One of the most recognizable elements of ancient Egyptian culture is their unique writing system. While many people are familiar with Hieroglyphs, the formal script used in ancient Egypt, the Egyptians had five different scripts they used to write their language during various periods. The earliest script used over 1,000 distinct hieroglyphic signs to represent letters, sounds, and words. Cursive hieroglyphs developed soon after and transformed overtime into a script called Hieratic. Hieroglyphic script is most common on inscribed objects or surfaces, where the writing is carved into stone, while cursive hieroglyphs and Hieratic were best suited to ink and papyrus. Demotic and Coptic are the final two phases of the language, they do not appear until the Greeks take control of Egypt.
Our word hieroglyph comes from the Greek meaning “sacred” (ἱερός or hierós) and “engraving” (γλύφω or glýphō). The Egyptian term for their writing was Medu-Netjer, “the god’s words.” Writing began to develop in Egypt around 3300 BCE, roughly the same time that we see the first evidence for writing in Mesopotamia. Early writing was focused on record keeping and used a small repertoire of signs to stand for certain locations, commodities, and quantities.
Gradually these systems developed over time and ultimately came to fully record thought, speech, and ideas.
Hieroglyphs were typically used for formal inscriptions, such as the decoration of buildings, statues, and other objects made of stone. Everyday Egyptians would not have been able to read or write. Only members of the royal court, such as the pharaoh, royal family, and other administrators would have understood writing. Scribes are the people in ancient Egypt who would have gone to school to learn how to read and write – they created and copied all the documents, texts, and other inscriptions.
An example of a word written in Demotic and the same word written using hieroglyphs. See how the strokes represent the three hieroglyphic signs?
Hieroglyphic signs express different elements of the language. Some are alphabetic, which means they represent and single letter/sound, like the letters in our alphabet. Others represent more complex sounds, these are called biliterals and triliterals, meaning they represent sounds that combine two or three letters. Words can also include a determinative. Determinatives appear at the end of a word and act as a representation of the meaning of a particular word – for example, at the end of the word meaning ‘to come’ there is often a pair of walking legs. Certain signs can also serve as logograms – in this case, one sign represents the entire word.
Ancient Egyptian language was written without vowels – although the spoken language would have included them – this is why we don’t know exactly how ancient Egyptian language would have sounded. The close connection between writing and art in ancient Egypt means that hieroglyphic script could be written from right to left, from left to write, and either vertically or horizontally in order to best suit its place within a larger composition. You can tell which direction the glyphs are facing by identifying an animal sign and reading into the face of the animal. Punctuation was not common in many early writing systems, so a thorough knowledge of the language would have been critical for scribes.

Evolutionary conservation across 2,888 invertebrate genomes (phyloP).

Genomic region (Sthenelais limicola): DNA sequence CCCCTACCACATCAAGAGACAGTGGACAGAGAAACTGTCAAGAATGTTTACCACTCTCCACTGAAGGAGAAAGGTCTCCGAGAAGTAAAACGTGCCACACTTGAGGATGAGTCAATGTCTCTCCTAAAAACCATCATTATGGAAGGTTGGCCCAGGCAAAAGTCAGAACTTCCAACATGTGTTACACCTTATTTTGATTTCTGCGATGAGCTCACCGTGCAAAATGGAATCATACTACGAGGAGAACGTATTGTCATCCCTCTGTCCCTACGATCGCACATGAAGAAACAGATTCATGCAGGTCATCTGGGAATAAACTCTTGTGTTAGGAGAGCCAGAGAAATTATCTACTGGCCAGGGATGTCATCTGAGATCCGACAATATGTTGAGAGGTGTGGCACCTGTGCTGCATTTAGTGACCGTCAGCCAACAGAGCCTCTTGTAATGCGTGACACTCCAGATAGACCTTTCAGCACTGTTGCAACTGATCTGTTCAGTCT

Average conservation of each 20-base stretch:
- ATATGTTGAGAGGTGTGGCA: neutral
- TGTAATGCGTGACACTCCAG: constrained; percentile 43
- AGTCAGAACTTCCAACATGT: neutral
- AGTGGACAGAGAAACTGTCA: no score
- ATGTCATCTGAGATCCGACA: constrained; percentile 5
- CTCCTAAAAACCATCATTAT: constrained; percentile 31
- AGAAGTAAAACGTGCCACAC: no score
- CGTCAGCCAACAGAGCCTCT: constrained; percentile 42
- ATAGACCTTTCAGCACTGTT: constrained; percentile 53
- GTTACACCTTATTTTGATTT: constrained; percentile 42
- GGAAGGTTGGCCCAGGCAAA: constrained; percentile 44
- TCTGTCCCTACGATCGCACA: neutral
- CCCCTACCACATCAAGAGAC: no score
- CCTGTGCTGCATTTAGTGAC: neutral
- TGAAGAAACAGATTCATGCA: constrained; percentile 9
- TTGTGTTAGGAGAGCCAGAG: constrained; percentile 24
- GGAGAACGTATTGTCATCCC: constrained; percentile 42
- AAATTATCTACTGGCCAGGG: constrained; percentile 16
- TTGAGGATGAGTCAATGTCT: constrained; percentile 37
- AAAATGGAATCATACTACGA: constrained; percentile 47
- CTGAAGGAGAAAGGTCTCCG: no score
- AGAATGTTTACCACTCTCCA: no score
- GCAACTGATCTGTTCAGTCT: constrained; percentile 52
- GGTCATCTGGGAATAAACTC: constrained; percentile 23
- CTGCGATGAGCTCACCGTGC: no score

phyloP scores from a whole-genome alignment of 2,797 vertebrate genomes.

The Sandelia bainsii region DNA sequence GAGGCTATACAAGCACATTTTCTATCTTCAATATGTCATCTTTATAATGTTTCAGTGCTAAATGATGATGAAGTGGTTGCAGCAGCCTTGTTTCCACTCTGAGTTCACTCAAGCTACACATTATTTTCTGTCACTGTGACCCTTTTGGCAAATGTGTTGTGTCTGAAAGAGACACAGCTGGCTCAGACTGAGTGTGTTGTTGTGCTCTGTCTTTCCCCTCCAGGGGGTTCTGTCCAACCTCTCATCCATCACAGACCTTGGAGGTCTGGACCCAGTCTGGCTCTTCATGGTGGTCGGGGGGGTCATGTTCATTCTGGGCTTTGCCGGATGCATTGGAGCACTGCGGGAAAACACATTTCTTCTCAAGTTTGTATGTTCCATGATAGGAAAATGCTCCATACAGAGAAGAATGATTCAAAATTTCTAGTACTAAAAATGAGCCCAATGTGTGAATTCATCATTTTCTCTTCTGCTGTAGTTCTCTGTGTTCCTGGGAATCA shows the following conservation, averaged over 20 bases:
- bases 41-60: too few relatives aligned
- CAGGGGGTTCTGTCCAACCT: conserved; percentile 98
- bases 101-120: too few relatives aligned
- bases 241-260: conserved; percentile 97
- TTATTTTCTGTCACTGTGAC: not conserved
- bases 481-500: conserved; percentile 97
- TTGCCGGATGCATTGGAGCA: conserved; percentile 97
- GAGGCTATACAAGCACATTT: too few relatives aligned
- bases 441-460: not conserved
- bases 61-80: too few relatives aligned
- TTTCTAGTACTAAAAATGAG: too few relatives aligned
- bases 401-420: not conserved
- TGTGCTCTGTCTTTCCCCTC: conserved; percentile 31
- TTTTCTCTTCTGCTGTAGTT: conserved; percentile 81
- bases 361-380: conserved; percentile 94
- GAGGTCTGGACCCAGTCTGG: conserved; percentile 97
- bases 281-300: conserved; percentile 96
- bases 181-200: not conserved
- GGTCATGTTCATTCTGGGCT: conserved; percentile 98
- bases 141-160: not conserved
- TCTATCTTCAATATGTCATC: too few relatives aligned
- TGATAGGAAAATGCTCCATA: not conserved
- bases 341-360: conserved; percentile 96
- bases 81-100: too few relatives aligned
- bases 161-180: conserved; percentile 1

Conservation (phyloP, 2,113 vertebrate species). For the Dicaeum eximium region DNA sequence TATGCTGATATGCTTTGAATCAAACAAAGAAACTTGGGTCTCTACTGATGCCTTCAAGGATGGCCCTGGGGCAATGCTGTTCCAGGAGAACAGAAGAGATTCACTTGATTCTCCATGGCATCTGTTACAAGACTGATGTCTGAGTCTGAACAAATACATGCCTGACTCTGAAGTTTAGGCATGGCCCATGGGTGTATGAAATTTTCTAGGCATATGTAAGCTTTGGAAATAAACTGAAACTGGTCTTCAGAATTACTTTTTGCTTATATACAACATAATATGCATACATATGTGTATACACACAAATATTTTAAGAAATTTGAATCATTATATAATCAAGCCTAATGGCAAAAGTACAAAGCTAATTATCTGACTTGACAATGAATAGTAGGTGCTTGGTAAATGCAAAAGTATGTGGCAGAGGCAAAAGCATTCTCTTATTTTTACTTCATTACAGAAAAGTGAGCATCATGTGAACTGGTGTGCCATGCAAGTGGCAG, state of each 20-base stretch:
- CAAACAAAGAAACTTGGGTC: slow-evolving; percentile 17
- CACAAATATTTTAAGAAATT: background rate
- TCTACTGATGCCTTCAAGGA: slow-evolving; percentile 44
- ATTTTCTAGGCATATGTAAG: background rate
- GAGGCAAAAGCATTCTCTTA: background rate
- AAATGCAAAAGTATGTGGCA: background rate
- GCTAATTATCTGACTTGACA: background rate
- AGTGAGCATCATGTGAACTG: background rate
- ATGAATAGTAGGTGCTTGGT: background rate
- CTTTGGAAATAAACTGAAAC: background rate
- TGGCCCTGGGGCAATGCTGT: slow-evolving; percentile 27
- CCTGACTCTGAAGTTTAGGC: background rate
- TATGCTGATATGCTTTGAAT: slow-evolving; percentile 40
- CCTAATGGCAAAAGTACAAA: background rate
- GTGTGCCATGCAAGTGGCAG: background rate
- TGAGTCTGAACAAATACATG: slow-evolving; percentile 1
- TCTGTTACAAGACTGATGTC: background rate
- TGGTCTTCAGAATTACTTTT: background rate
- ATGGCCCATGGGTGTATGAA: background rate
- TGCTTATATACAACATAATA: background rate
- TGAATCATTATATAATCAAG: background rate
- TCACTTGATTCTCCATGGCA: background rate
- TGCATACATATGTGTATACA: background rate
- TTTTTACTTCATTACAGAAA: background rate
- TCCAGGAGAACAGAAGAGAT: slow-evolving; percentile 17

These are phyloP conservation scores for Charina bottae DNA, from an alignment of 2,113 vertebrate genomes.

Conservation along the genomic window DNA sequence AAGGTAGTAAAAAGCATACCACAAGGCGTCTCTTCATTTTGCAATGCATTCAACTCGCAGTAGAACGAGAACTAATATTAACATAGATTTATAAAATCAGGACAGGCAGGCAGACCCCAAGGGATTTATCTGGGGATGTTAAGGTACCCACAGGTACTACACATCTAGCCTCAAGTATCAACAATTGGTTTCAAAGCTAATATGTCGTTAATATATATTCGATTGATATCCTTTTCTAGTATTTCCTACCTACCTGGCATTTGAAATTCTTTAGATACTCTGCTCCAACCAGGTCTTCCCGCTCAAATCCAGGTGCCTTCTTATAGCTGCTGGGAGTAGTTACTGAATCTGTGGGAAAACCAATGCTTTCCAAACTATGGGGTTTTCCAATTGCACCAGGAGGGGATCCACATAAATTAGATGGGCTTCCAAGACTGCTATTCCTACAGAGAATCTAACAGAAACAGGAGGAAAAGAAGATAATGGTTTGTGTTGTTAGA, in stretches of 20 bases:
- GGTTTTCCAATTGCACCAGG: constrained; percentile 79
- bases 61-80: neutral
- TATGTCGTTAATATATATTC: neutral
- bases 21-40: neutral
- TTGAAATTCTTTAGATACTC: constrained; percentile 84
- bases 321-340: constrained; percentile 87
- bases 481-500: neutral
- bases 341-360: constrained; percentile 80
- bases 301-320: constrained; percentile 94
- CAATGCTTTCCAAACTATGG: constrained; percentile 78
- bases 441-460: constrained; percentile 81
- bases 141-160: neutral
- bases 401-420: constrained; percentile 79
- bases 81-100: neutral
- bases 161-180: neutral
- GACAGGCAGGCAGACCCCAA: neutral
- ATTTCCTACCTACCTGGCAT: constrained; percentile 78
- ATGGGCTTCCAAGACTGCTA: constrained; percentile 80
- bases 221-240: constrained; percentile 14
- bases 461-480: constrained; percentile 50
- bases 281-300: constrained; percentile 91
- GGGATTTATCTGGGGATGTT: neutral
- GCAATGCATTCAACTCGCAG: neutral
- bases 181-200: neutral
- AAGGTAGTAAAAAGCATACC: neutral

Now you can try to write out your own messages in Hieroglyphs! Since we don’t speak the same way the ancient Egyptians did, with the same words, sounds, vowel patterns, etc., we’ve modified the Roman alphabet. Instead of writing letters, choose the symbols beside them (if there are two symbols, you can pick between the two)
We’ve also included an additional symbol to signify the sound “sh”, like you would hear in the words “sheet”, or “sheep.” This can help space out your words and make it easier to decode them.
Now that you’ve looked at the alphabet and the symbols, try writing your own name in a cartouche. A cartouche is a rope in the shape of an oval with a line at one end that is used to encircle a name, typically a royal name. Cartouches first appear in the Third Dynasty (ca. 2649-2575 BCE). The Egyptian word for cartouche is shenu, “circle,” and refers to the circle of the world. When combined with the royal name inside, it indicates that the king rules over the whole world.
You can print this cartouche out or draw your own! Write your name in the center, writing up to down. Can you decode the secret message on the left side of artifact?
HINT: the bold dash lines ( – ) represent spaces between words!
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